By Dr. Samuel Thelin
Spiders are the largest group of venomous animals. The world spider catalog of the Planetary Biodiversity Inventory lists 40,024 different identified species. The ArachnoServer spider toxin database lists 916 toxins, and 48 different known mechanisms of action. Of all the spiders in the world, there are only three families that are not venomous – Uloboridae, Holarchaeidae, and some Liphistiidae spiders. Of these non-venomous spiders, only Uloboridae exists in the Americas and lakeside. All the other spiders you will see are venomous.What makes a spider clinically significant are four factors – if it can penetrate skin, the power of the toxin, the amount of the toxin, and how the toxin affects humans. The fact that most spiders cannot penetrate human skin usually eliminates them as a threat. However, some spiders can spray their toxin. For example the Green Lynx spider (common lakeside) can both inject its toxin and spray it up to 20 cm (this would only cause great discomfort if sprayed in the eye).
Keep in mind that not all spiders with the same common household name will look exactly the same. Even between these two Green Lynx spiders there are variations in color.The power of the toxin is important, and this also excludes most spiders from being dangerous to humans. However, the power of the toxin must be considered with the amount. Consider the Brown Widow spider which has a venom that is three times more toxic than the Black Widow. However, the actual amount of venom injected by the Brown Widow is about half (0.10mg vs. 0.19mg), thus the final toxicity of the Brown Widow is only about twice that of the Black Widow, even with a toxin that is 3 times as strong. Then, although the Brown Widow is considered technically more toxic, the clinical reality is that the Black Widow bite has more systemic effects. To a small animal, the Brown Widow might be more dangerous, but in humans, the effects do not usually spread far from the injection site, while the Black Widow toxin can spread to throughout the whole body and even inhibit breathing.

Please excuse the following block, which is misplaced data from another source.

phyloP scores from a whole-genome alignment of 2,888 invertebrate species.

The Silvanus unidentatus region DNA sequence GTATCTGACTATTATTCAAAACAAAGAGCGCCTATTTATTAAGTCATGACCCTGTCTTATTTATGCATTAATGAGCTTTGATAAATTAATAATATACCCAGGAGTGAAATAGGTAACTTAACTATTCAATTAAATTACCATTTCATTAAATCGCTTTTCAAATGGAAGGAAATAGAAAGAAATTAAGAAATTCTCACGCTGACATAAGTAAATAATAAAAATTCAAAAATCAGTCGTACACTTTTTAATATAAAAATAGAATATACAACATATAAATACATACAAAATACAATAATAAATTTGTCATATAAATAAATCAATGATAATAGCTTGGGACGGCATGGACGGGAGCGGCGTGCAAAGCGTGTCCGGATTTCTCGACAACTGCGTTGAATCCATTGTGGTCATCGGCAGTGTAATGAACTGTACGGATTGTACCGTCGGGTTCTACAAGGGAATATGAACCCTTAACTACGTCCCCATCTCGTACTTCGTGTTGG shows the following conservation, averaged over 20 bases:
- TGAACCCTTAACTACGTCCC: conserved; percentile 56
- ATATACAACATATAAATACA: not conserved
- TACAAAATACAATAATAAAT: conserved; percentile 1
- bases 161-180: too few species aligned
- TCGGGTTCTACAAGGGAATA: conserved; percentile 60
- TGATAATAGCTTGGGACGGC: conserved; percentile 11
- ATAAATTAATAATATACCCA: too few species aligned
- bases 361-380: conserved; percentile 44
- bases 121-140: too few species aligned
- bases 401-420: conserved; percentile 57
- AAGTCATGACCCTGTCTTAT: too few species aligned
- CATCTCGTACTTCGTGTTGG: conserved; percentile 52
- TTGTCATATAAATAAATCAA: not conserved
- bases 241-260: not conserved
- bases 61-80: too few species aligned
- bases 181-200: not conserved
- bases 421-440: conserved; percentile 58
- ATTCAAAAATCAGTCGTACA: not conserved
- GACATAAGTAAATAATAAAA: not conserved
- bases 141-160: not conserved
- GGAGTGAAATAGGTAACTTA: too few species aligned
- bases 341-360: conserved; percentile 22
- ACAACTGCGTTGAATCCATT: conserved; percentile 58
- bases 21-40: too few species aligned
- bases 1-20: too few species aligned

Again, do not focus too much on exact colors, they will vary somewhat, as in these three brown widow spiders above.The worst spider in the lakeside area is the Black Widow (Latrodectus mactans). The Brown Recluse (Loxosceles reclusa) is probably the second most dangerous due to its ability to cause necrosis with its hemotoxin. Then there are many others such the common Jumping Spiders and Lynx Spiders that are toxic and common at the lakeside, but not dangerous.
These are all black widow spiders above. The red on the back may or may not exist, but the hourglass on the abdomen will. The last photo is a male and female black widow. The male is smaller, less black, and cannot bite through human skin.
Brown Recluse with typical violin marking on head.
Jumping Spider. They generally have similar shape, but vary greatly in markings and colors.
The problem with focusing on spiders and their dangers is that many people do not actually realize when they are bitten, and usually do not know by what they were bitten. They present with symptoms, and usually assume it was a spider. The symptoms of a Black Widow bite are the pin prick feeling at the time of the bite (if noticed), and painful cramps in a large muscle groups such as the thigh or abdomen. The bite of the Brown Recluse can present with a sore or ulcer after the bite or it may have no symptoms at all. Other spiders may present with some pain at the site, or an itch. Other insects may produce burning and pain. Any bite or sting can produce an allergy, and this can also be a threat even if the toxin’s main effect is not.
Here is a chart of just a few more insects to watch in Jalisco. The chart was produced by the Universidad de Guadalajara. Click to view larger image.
The most common of these is the Paederus (Staphylinidae) from my experience. It produces a substance that causes cells to separate from each other, resulting in a first to second degree “burn”, which could be mistaken by some to have been a Brown Recluse bite.What do you need to do if you have or suspect a spider bite? If you know it is a Black Widow, or have symptoms of a Black Widow bite, go to someplace that has the antivenom. Call before you go to make sure they have it. Cruz Roja 376 765 2308 or the Clinica Municipal 376 765 5421. If not, C.R.I.A.T. in Guadalajara 33 3669 1320 to 25. If you assume you were bitten by a spider, but are not sure, and have strong symptoms, keep in mind that there are 100s of other toxic insects besides spiders here, and it would be good to seek medical attention by someone with experience with toxicology.
Below is a high-resolution guide that can be right-clicked and saved, opened in a photo editor for better viewing, or printed.